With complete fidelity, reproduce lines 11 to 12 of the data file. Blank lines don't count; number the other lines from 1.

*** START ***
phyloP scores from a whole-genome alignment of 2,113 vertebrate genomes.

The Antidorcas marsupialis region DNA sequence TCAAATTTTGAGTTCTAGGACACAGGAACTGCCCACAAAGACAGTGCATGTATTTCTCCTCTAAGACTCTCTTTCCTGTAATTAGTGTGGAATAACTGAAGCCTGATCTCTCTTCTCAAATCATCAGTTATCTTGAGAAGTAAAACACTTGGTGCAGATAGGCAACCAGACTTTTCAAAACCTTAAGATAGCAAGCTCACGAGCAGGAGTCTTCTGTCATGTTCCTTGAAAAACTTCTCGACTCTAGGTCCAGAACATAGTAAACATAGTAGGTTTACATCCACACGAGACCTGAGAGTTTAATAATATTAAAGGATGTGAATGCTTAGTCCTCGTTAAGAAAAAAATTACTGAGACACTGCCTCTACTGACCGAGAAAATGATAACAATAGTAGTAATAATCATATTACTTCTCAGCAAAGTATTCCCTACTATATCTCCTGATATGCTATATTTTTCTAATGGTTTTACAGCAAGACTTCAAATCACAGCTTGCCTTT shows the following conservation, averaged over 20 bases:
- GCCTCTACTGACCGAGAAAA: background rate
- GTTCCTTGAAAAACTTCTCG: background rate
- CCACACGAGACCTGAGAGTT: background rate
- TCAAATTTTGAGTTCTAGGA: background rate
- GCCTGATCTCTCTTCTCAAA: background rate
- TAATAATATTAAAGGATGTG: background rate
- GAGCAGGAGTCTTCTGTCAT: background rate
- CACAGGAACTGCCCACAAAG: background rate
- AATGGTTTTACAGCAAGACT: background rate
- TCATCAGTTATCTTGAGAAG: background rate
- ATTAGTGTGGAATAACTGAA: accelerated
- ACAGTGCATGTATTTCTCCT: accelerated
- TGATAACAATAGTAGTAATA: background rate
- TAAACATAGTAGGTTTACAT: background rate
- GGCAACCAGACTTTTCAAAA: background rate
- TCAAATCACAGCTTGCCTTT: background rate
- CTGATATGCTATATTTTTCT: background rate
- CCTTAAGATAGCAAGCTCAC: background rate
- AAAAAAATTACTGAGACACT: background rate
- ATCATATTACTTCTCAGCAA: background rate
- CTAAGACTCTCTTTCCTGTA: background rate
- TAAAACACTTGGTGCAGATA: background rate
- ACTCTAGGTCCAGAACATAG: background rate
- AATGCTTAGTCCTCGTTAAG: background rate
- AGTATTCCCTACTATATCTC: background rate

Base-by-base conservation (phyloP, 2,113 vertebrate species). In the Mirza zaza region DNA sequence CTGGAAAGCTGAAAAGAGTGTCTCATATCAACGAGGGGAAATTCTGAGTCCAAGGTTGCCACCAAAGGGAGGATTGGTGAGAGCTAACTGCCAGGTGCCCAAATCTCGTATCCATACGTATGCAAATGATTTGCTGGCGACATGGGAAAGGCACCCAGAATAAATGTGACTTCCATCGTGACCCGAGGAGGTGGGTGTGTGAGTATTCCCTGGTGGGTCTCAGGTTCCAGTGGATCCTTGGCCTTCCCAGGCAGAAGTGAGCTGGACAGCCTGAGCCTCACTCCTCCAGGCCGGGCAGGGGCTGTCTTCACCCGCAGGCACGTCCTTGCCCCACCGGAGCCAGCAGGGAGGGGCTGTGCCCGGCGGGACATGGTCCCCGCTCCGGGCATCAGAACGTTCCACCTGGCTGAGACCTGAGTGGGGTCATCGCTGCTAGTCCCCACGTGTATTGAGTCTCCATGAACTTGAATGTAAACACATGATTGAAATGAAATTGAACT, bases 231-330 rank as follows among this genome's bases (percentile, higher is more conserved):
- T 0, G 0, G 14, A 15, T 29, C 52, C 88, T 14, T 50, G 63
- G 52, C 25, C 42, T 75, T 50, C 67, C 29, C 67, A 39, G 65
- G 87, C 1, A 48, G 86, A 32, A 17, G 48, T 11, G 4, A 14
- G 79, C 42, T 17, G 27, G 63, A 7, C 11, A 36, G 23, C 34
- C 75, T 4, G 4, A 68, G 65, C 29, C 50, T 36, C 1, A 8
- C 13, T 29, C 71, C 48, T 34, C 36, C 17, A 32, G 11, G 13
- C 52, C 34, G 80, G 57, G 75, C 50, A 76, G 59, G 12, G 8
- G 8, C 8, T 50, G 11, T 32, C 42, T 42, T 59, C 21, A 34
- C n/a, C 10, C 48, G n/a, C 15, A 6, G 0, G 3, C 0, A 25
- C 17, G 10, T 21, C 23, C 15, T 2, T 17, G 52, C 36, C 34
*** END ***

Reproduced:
- AATGGTTTTACAGCAAGACT: background rate
- TCATCAGTTATCTTGAGAAG: background rate